More than 1 billion people worldwide are obese: Lancet


New Delhi: More than one billion people in the world are now living with obesity, according to a global analysis published in The Lancet.

Obesity rates among children and adolescents worldwide increased four times from 1990 to 2022. Among adults, the obesity rate more than doubled in women and nearly tripled in men. In total, 159 million children and adolescents and 879 million adults were living with obesity in 2022.

Analysis suggests that in India, the obesity rate increased from 0.1% in 1990 to 3.1% in 2022 for girls and 0.1% to 3.9% in 2022 for boys. The prevalence of obesity in India ranked 27th lowest (174th highest) in the world for both girls and boys in 2022.
Countries with the highest prevalence of underweight in 2022 were India and Sri Lanka for girls and Niger and India for boys, where as more than 15% of the child and adolescent population were living with obesity.

According to the Lancet, in the UK, the obesity rate increased from 13.8% in 1990 to 28.3% in 2022 for women and 10.7% to 26.9% in 2022 for men. In the USA, the obesity rate increased from 21.2% in 1990 to 43.8% in 2022 for women and 16.9% to 41.6% in 2022 for men. In China, the obesity rate increased from 2.0% in 1990 to 7.8% in 2022 for women and 0.8% to 8.9% in 2022 for men.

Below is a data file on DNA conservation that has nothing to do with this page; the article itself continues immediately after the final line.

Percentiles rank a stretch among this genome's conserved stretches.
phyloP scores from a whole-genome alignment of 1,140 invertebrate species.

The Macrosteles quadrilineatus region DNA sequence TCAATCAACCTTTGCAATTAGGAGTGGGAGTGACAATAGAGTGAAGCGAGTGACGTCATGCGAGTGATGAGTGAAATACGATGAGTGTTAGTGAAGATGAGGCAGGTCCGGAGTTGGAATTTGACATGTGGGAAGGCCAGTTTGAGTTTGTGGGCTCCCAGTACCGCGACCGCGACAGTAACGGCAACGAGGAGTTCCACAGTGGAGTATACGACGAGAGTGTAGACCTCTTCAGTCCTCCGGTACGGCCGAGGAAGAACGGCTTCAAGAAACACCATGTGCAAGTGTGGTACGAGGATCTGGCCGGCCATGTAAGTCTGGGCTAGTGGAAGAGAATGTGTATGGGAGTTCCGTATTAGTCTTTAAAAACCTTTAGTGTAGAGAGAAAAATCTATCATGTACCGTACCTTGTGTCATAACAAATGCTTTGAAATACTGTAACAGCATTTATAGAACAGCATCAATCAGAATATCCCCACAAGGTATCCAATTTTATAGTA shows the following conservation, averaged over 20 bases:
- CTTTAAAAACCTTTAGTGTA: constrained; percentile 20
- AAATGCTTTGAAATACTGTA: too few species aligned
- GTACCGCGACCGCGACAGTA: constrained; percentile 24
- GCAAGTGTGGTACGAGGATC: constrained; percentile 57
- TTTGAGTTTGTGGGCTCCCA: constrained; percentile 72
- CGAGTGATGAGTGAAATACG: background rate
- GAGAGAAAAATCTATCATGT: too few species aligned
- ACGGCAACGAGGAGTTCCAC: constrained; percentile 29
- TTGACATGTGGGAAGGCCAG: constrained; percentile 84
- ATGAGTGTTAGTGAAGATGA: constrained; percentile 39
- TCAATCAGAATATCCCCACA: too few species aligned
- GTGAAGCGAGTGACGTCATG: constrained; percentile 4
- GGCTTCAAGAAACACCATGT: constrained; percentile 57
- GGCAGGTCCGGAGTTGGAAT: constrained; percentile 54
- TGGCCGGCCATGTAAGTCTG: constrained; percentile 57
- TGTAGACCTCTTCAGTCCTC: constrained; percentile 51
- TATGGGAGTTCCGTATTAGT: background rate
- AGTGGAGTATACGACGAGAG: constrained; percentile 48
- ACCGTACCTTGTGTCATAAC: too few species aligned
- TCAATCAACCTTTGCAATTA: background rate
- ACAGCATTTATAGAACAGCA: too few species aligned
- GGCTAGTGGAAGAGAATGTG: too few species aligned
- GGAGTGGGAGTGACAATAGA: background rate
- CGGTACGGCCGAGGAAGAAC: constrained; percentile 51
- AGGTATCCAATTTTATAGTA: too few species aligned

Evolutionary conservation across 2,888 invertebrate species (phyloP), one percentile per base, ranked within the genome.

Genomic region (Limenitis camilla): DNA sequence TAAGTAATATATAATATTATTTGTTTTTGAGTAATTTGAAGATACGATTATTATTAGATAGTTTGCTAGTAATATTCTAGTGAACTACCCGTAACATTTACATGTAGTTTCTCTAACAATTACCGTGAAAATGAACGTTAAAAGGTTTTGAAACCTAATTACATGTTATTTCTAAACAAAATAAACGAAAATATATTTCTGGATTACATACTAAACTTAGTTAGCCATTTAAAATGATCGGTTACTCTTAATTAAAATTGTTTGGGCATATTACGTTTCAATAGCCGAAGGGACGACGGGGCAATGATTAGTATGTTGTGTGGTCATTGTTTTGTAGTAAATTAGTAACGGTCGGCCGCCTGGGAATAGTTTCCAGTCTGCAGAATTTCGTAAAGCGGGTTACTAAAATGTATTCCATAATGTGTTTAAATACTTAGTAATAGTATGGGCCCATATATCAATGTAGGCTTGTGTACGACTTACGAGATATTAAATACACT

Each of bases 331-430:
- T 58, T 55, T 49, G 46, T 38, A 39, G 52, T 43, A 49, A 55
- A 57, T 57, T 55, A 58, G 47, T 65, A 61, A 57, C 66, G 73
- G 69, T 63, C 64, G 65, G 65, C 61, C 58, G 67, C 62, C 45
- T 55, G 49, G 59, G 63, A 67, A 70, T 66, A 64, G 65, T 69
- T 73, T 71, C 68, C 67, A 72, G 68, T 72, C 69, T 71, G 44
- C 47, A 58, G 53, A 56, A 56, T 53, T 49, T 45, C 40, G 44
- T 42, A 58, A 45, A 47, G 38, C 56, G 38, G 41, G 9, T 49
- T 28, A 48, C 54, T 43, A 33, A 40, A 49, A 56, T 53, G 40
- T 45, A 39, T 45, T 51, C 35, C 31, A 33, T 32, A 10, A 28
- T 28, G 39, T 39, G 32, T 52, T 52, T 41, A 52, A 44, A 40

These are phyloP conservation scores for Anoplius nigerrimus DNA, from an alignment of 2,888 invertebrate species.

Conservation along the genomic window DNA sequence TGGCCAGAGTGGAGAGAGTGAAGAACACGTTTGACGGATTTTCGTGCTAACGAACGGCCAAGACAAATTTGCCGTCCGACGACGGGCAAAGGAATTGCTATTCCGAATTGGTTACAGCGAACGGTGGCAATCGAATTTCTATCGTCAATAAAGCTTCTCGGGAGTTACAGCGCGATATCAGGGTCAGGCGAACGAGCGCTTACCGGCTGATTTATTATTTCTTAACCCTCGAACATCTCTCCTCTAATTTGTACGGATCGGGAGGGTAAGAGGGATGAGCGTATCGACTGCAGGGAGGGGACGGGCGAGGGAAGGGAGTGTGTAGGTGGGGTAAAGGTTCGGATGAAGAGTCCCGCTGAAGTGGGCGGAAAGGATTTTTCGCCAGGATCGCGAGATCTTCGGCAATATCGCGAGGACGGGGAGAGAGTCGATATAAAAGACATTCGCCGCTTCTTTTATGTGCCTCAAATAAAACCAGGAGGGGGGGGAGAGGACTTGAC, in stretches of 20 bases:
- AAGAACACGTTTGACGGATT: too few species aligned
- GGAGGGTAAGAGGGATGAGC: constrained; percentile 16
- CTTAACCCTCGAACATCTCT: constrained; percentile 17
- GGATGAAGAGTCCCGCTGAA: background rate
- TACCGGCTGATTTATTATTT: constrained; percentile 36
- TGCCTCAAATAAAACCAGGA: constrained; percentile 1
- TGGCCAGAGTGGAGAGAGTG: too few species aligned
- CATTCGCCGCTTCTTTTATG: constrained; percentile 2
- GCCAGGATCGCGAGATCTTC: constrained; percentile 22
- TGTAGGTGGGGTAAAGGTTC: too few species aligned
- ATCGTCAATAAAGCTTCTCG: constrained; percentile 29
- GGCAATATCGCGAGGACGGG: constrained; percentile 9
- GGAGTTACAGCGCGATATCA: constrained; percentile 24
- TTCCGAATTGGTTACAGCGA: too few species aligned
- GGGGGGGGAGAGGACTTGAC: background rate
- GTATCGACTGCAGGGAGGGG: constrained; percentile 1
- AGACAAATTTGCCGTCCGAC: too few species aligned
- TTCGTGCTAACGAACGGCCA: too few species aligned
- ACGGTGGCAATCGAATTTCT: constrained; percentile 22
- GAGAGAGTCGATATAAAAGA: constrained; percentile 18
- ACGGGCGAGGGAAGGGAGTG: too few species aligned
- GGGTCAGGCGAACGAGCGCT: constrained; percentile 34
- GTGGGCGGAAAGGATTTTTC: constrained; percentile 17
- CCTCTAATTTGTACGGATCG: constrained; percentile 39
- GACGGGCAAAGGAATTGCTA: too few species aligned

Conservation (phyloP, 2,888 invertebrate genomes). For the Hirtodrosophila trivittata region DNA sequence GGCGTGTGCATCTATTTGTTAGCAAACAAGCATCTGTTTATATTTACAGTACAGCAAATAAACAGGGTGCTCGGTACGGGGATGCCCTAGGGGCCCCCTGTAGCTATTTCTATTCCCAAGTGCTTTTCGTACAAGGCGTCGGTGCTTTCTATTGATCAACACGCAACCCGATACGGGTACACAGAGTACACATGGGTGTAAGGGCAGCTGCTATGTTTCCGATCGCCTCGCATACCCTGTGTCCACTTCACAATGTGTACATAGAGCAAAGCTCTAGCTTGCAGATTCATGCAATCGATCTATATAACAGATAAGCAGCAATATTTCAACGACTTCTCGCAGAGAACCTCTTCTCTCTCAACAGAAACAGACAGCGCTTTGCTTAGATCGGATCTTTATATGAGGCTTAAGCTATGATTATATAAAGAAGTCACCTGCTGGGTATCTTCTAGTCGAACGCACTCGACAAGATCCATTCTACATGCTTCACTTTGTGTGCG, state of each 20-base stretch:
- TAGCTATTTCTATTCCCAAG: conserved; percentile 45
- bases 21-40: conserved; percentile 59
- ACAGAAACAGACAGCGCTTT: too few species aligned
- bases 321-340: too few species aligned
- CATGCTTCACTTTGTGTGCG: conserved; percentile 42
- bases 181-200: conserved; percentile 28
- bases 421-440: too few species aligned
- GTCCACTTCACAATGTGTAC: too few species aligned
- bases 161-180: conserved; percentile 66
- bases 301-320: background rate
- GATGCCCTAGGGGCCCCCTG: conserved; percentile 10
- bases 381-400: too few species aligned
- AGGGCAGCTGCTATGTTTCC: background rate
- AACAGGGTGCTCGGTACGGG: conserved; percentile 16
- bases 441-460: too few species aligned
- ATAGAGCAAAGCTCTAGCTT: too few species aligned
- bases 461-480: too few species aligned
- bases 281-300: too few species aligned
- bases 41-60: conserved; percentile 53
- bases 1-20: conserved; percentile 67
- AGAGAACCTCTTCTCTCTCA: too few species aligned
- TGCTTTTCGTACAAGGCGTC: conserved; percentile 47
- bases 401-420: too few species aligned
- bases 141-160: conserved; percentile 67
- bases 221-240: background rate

In India, the obesity rate increased from 1.2% in 1990 to 9.8% in 2022 for women and 0.5% to 5.4% in 2022 for men. While the the underweight rate decreased from 41.7% in 1990 to 13.7% in 2022 for women and 39.8% to 12.5% in 2022 for men.Countries with the highest combined rates of underweight and obesity in 2022 were island nations in the Pacific and the Caribbean and countries in the Middle East and North Africa. The study highlights an urgent need for major changes to measures aimed at tackling obesity, as well as policies to further reduce the number of people who are underweight, especially in the poorest parts of the world.

Between 1990 and 2022, the proportion of the world’s children and adolescents who were affected by underweight fell by around one fifth in girls and more than one third in boys.

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